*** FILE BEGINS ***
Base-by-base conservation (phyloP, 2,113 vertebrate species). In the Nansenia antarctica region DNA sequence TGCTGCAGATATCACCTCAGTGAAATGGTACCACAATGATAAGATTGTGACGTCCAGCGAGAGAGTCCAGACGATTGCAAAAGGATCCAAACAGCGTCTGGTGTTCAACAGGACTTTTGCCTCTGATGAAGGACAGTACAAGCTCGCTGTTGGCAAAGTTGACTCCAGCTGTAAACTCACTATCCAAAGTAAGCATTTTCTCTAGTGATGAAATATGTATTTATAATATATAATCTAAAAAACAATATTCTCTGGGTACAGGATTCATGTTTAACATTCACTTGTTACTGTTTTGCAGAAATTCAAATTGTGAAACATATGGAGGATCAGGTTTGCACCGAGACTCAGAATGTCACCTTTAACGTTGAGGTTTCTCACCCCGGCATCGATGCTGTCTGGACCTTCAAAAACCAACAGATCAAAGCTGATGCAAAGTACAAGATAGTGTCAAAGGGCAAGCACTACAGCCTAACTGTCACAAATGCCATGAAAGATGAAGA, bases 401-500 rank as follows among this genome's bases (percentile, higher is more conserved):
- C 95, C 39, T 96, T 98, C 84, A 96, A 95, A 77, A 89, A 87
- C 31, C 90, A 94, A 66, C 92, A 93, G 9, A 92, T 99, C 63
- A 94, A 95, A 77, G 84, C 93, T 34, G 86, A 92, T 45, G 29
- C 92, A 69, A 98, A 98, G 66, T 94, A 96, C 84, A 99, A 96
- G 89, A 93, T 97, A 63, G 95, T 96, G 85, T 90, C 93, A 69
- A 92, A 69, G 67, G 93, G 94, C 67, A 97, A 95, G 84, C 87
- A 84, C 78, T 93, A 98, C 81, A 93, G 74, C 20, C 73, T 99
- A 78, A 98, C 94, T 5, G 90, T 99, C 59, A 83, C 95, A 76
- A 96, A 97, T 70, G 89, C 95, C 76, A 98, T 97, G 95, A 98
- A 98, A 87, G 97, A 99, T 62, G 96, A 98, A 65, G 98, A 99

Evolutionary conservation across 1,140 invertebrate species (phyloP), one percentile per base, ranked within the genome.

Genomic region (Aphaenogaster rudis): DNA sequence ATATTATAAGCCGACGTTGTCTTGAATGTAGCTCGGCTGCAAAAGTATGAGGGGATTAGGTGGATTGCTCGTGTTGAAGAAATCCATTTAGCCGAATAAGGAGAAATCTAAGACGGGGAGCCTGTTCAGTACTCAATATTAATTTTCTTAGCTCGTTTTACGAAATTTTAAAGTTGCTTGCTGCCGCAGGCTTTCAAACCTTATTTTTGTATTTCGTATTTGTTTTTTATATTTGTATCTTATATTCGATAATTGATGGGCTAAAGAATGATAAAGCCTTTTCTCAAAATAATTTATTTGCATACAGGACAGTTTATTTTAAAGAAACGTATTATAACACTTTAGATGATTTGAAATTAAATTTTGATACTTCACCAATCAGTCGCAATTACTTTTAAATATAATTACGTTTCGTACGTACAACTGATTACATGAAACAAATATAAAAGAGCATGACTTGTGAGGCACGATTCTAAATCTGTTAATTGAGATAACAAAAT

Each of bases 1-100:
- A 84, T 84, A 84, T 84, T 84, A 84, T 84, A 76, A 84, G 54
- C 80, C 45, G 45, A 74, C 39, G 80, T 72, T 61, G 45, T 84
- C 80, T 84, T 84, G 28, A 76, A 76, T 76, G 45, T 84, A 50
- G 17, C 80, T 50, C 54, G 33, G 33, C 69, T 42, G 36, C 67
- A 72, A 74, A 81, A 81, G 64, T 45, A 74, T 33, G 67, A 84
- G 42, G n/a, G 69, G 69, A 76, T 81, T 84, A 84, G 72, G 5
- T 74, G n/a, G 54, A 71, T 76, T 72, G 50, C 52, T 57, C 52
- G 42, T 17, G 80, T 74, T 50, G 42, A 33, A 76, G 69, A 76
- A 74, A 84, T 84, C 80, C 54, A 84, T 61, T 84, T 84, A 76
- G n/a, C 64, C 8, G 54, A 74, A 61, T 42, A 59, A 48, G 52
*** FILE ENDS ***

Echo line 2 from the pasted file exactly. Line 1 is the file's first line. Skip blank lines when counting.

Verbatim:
- C 95, C 39, T 96, T 98, C 84, A 96, A 95, A 77, A 89, A 87